Danny (Dylan McKnight) is a sad sack who’s moping over his girlfriend leaving him. He cheers up in a hurry when, while visiting a friend in drug rehab, he spies Laura (Cherilyn Wilson), a traditionally attractive girl with Sleeping Beauty Syndrome. This is characterized by her sleeping most of the time and having nightmares, though nothing is physically wrong with her. Danny is also introduced to Byron Volpe (Patrick Kilpatrick), an evil genius who can hypnotize people with his eyes—and who has claimed Laura for his own. Danny breaks Laura out and takes her home with him, but Volpe won’t let her go that easily.
Like with any William Malone movie, I have multiple gripes, most of which concern Laura. She’s supposedly “perfect” and “pure,” but seeing as she spends a good deal of time asleep, what’s so great about her? When she does wake up, she has less personality and mental capacity than a Cocker Spaniel–you know what, I’m just insulting dogs here–she’s dumb, is what I’m saying. Danny is driving her home from the hospital, and she demands “Out!” of the car. She rubs her face in the grass and (I kid you not) chews on a squeaky toy. She later progresses (regresses?) to baby status; Danny has to bathe and dress her and feed her by hand. Danny seems to have no motivation to be involved with her other than that he’s lonely and physically attracted to her. Possessed by Volpe, he tells Laura, “You were just a stupid doll that I could dress up.” Volpe’s words, but true nonetheless.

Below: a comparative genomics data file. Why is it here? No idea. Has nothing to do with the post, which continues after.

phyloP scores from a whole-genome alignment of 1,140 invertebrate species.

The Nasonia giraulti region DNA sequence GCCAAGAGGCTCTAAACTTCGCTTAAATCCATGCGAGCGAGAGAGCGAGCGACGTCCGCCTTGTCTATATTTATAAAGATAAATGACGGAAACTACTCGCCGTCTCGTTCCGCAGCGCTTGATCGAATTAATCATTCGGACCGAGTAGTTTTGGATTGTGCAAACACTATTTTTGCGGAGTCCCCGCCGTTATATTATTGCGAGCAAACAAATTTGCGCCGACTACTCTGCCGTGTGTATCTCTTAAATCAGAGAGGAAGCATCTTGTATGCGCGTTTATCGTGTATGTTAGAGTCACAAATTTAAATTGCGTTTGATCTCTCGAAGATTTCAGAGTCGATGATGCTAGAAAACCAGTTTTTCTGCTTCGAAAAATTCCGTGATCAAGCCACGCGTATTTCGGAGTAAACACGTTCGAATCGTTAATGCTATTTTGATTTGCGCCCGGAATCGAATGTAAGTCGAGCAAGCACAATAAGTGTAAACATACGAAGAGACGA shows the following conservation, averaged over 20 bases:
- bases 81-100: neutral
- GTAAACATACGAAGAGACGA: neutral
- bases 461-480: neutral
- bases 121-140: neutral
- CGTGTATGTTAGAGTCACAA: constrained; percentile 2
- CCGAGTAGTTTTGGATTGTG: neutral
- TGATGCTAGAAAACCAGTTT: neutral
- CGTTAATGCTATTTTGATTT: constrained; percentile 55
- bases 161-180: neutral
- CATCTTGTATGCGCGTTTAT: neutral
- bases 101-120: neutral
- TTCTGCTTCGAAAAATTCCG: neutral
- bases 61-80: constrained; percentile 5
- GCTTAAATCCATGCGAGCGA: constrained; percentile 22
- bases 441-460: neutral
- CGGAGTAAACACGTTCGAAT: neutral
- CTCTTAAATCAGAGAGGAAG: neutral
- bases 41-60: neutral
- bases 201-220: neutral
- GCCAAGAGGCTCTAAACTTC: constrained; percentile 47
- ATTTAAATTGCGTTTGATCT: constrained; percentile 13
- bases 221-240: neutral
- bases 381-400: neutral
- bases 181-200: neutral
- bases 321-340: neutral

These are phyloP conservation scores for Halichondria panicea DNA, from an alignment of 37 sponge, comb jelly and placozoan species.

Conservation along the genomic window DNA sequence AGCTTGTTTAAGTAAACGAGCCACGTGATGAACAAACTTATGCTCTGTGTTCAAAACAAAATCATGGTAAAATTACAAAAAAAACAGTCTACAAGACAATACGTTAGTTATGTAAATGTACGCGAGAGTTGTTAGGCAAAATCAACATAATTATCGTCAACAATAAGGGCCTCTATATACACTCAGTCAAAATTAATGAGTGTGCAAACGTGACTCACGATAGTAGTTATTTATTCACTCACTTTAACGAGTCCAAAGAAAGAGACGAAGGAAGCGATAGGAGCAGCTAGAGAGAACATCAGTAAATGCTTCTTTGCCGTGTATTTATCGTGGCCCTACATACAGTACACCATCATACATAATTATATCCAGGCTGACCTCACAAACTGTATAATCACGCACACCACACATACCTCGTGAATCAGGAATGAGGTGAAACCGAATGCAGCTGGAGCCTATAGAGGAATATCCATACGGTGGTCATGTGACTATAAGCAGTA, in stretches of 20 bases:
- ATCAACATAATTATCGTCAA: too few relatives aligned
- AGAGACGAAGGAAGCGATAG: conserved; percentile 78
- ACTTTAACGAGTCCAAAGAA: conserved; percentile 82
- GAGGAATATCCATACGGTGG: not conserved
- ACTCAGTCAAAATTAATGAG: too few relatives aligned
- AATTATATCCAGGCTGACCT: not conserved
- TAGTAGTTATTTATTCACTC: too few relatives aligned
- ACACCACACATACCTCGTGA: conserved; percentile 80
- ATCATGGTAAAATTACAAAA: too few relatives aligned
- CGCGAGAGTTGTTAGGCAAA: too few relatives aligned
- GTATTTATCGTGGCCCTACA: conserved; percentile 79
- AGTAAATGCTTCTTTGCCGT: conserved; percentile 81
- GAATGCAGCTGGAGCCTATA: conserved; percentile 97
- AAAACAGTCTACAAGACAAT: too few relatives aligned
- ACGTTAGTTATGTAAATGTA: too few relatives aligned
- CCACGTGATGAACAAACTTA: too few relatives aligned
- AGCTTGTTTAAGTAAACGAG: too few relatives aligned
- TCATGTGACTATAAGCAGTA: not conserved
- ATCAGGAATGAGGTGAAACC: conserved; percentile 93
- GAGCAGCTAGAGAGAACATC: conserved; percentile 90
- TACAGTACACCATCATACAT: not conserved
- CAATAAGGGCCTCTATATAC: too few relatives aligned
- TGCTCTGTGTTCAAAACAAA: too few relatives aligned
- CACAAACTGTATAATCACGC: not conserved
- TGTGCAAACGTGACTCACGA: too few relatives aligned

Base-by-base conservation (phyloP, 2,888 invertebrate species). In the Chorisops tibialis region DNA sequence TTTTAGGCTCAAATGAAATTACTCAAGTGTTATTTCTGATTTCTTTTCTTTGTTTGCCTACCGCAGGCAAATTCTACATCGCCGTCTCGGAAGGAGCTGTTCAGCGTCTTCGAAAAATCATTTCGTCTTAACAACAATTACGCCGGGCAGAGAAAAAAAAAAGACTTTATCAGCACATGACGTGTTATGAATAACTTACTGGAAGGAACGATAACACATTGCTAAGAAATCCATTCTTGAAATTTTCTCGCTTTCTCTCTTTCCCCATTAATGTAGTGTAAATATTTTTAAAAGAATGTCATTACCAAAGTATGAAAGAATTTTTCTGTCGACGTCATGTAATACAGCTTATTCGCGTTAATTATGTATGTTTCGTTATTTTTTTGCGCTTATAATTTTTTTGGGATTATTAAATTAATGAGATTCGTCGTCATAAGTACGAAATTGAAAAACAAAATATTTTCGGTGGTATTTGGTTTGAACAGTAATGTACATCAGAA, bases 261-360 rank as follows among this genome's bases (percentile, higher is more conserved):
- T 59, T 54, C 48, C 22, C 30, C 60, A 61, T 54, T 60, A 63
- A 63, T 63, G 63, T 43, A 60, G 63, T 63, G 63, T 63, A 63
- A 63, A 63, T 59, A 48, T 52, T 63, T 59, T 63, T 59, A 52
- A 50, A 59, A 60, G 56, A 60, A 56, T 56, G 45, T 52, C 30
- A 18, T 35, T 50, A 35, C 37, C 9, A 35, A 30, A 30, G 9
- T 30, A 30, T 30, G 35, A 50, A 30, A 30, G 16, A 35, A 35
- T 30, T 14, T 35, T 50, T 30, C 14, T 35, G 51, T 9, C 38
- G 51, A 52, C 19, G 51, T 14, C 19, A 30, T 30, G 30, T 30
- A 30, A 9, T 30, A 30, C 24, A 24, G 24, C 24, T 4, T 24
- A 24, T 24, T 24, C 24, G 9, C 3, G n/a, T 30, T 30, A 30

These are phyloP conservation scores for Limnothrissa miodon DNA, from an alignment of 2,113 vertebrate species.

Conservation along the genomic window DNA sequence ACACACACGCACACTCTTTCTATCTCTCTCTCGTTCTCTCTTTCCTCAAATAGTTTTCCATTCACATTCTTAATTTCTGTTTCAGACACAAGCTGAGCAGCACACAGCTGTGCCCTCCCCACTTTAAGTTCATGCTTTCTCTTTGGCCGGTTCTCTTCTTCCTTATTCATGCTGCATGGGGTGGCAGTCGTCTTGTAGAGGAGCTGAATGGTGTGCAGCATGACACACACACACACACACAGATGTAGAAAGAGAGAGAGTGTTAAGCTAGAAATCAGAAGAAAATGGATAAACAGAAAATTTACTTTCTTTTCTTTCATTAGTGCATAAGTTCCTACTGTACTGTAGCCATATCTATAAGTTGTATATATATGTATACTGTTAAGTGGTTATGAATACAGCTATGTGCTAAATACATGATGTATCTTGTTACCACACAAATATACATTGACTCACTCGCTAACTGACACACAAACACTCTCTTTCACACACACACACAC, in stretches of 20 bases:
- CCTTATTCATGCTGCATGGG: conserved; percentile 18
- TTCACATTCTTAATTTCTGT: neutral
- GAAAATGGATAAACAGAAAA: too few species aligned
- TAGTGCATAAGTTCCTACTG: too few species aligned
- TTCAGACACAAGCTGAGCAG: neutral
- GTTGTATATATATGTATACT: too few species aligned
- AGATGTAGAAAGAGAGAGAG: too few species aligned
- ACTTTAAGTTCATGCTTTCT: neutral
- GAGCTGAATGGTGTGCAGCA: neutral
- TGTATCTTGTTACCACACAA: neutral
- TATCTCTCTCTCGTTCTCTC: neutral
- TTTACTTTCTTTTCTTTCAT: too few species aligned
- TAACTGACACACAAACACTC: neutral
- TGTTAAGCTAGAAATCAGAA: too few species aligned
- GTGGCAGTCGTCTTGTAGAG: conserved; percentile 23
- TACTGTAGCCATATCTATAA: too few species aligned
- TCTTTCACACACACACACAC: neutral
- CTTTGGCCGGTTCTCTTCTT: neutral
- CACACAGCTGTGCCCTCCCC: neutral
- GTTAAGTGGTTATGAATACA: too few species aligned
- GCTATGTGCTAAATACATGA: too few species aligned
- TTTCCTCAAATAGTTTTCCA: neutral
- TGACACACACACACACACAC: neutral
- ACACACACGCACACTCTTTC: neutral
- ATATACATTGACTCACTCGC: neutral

I feel an animosity towards Parasomnia that I don’t have for Feardotcom or House on Haunted Hill. My notes about Danny read: “I wanna smash his stupid face.” Maybe it’s because normally I can blame script issues on someone else, but Malone actually has writing credit on this one. He also uses less seasoned actors than usual, and Dylan McKnight as Danny leaves something to be desired, particularly when Danny is supposed to look scared and instead looks mildly surprised. My other big pet peeve is the predatory lesbian character who gets hacked up by a possessed Laura, presumably because she requested that Danny share her.
At least there are less plot holes than usual for a Malone film, the major one being the remarkably incompetent security guard at the hospital, who lets Danny take Laura without checking whether he’s actually a doctor. There is also a somewhat eerie scene when Volpe lets loose a series of weird clockwork creations, accompanied musically by two goggled cello players. The film is meant to be surreal and odd like a dream, but that can only stretch so far. Though the movie is occasionally creepy and somewhat original, it’s not even as good as FeardotCom. If you’re in the mood for something hallucinatory and infuriating, give this one a look.